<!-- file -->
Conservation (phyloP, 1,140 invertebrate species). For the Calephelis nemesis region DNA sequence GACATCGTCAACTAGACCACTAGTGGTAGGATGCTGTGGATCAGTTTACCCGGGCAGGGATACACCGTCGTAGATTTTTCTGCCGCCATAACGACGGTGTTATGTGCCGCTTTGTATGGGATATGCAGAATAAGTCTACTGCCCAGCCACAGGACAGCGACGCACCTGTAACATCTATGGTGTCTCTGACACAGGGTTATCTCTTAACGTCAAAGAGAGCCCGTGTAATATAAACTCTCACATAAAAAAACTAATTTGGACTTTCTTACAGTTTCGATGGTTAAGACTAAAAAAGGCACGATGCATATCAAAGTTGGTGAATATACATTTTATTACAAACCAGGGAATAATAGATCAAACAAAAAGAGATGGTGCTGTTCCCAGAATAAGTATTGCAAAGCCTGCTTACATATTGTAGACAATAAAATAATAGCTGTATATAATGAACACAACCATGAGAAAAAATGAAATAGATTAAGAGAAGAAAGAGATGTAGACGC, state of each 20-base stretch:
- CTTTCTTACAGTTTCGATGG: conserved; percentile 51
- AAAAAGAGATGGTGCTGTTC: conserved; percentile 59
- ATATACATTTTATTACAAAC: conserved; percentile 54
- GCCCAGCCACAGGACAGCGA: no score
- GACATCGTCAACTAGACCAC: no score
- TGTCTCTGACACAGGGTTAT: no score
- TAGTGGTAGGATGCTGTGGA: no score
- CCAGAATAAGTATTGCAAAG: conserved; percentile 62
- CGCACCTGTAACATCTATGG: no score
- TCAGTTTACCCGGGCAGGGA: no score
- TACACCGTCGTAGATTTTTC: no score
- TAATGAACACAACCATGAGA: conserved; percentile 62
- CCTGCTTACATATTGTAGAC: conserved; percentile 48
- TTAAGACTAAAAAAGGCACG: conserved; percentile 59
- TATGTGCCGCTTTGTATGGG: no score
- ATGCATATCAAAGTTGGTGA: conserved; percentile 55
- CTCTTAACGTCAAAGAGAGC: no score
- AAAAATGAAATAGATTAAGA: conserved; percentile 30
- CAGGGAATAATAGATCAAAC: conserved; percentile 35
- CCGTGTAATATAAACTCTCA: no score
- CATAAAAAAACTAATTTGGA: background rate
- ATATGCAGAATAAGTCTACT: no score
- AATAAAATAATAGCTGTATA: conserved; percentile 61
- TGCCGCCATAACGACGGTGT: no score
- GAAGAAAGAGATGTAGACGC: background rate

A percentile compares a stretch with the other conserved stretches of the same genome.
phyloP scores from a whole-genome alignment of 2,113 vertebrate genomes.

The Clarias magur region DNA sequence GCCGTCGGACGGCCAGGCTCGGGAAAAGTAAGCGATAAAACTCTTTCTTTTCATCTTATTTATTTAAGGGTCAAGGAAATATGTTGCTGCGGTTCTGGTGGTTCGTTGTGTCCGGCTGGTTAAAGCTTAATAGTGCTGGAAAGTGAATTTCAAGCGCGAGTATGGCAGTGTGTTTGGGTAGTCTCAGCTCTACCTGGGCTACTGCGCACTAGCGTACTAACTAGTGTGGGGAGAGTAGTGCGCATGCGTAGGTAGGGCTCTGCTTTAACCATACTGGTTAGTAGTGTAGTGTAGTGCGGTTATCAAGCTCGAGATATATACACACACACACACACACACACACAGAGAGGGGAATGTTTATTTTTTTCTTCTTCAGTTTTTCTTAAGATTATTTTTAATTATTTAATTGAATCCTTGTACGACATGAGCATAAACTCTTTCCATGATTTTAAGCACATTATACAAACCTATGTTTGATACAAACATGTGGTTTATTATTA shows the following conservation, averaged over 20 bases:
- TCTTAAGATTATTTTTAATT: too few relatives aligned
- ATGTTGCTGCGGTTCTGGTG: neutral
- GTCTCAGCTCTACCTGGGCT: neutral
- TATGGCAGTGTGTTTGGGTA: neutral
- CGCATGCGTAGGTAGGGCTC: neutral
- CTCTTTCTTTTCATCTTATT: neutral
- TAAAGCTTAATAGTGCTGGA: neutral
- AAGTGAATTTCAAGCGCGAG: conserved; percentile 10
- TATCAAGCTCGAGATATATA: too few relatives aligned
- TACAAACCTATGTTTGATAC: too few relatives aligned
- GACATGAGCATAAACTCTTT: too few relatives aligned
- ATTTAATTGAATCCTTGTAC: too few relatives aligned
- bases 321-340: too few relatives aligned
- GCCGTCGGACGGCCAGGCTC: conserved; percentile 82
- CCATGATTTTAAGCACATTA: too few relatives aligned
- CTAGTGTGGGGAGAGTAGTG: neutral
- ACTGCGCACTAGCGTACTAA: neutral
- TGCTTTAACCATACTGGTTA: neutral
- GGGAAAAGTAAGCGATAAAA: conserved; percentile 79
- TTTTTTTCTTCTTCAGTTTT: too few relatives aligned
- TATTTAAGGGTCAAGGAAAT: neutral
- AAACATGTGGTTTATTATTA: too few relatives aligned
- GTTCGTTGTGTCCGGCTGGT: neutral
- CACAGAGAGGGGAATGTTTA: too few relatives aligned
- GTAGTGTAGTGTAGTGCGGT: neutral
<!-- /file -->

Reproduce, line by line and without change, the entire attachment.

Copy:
Conservation (phyloP, 1,140 invertebrate species). For the Calephelis nemesis region DNA sequence GACATCGTCAACTAGACCACTAGTGGTAGGATGCTGTGGATCAGTTTACCCGGGCAGGGATACACCGTCGTAGATTTTTCTGCCGCCATAACGACGGTGTTATGTGCCGCTTTGTATGGGATATGCAGAATAAGTCTACTGCCCAGCCACAGGACAGCGACGCACCTGTAACATCTATGGTGTCTCTGACACAGGGTTATCTCTTAACGTCAAAGAGAGCCCGTGTAATATAAACTCTCACATAAAAAAACTAATTTGGACTTTCTTACAGTTTCGATGGTTAAGACTAAAAAAGGCACGATGCATATCAAAGTTGGTGAATATACATTTTATTACAAACCAGGGAATAATAGATCAAACAAAAAGAGATGGTGCTGTTCCCAGAATAAGTATTGCAAAGCCTGCTTACATATTGTAGACAATAAAATAATAGCTGTATATAATGAACACAACCATGAGAAAAAATGAAATAGATTAAGAGAAGAAAGAGATGTAGACGC, state of each 20-base stretch:
- CTTTCTTACAGTTTCGATGG: conserved; percentile 51
- AAAAAGAGATGGTGCTGTTC: conserved; percentile 59
- ATATACATTTTATTACAAAC: conserved; percentile 54
- GCCCAGCCACAGGACAGCGA: no score
- GACATCGTCAACTAGACCAC: no score
- TGTCTCTGACACAGGGTTAT: no score
- TAGTGGTAGGATGCTGTGGA: no score
- CCAGAATAAGTATTGCAAAG: conserved; percentile 62
- CGCACCTGTAACATCTATGG: no score
- TCAGTTTACCCGGGCAGGGA: no score
- TACACCGTCGTAGATTTTTC: no score
- TAATGAACACAACCATGAGA: conserved; percentile 62
- CCTGCTTACATATTGTAGAC: conserved; percentile 48
- TTAAGACTAAAAAAGGCACG: conserved; percentile 59
- TATGTGCCGCTTTGTATGGG: no score
- ATGCATATCAAAGTTGGTGA: conserved; percentile 55
- CTCTTAACGTCAAAGAGAGC: no score
- AAAAATGAAATAGATTAAGA: conserved; percentile 30
- CAGGGAATAATAGATCAAAC: conserved; percentile 35
- CCGTGTAATATAAACTCTCA: no score
- CATAAAAAAACTAATTTGGA: background rate
- ATATGCAGAATAAGTCTACT: no score
- AATAAAATAATAGCTGTATA: conserved; percentile 61
- TGCCGCCATAACGACGGTGT: no score
- GAAGAAAGAGATGTAGACGC: background rate

A percentile compares a stretch with the other conserved stretches of the same genome.
phyloP scores from a whole-genome alignment of 2,113 vertebrate genomes.

The Clarias magur region DNA sequence GCCGTCGGACGGCCAGGCTCGGGAAAAGTAAGCGATAAAACTCTTTCTTTTCATCTTATTTATTTAAGGGTCAAGGAAATATGTTGCTGCGGTTCTGGTGGTTCGTTGTGTCCGGCTGGTTAAAGCTTAATAGTGCTGGAAAGTGAATTTCAAGCGCGAGTATGGCAGTGTGTTTGGGTAGTCTCAGCTCTACCTGGGCTACTGCGCACTAGCGTACTAACTAGTGTGGGGAGAGTAGTGCGCATGCGTAGGTAGGGCTCTGCTTTAACCATACTGGTTAGTAGTGTAGTGTAGTGCGGTTATCAAGCTCGAGATATATACACACACACACACACACACACACAGAGAGGGGAATGTTTATTTTTTTCTTCTTCAGTTTTTCTTAAGATTATTTTTAATTATTTAATTGAATCCTTGTACGACATGAGCATAAACTCTTTCCATGATTTTAAGCACATTATACAAACCTATGTTTGATACAAACATGTGGTTTATTATTA shows the following conservation, averaged over 20 bases:
- TCTTAAGATTATTTTTAATT: too few relatives aligned
- ATGTTGCTGCGGTTCTGGTG: neutral
- GTCTCAGCTCTACCTGGGCT: neutral
- TATGGCAGTGTGTTTGGGTA: neutral
- CGCATGCGTAGGTAGGGCTC: neutral
- CTCTTTCTTTTCATCTTATT: neutral
- TAAAGCTTAATAGTGCTGGA: neutral
- AAGTGAATTTCAAGCGCGAG: conserved; percentile 10
- TATCAAGCTCGAGATATATA: too few relatives aligned
- TACAAACCTATGTTTGATAC: too few relatives aligned
- GACATGAGCATAAACTCTTT: too few relatives aligned
- ATTTAATTGAATCCTTGTAC: too few relatives aligned
- bases 321-340: too few relatives aligned
- GCCGTCGGACGGCCAGGCTC: conserved; percentile 82
- CCATGATTTTAAGCACATTA: too few relatives aligned
- CTAGTGTGGGGAGAGTAGTG: neutral
- ACTGCGCACTAGCGTACTAA: neutral
- TGCTTTAACCATACTGGTTA: neutral
- GGGAAAAGTAAGCGATAAAA: conserved; percentile 79
- TTTTTTTCTTCTTCAGTTTT: too few relatives aligned
- TATTTAAGGGTCAAGGAAAT: neutral
- AAACATGTGGTTTATTATTA: too few relatives aligned
- GTTCGTTGTGTCCGGCTGGT: neutral
- CACAGAGAGGGGAATGTTTA: too few relatives aligned
- GTAGTGTAGTGTAGTGCGGT: neutral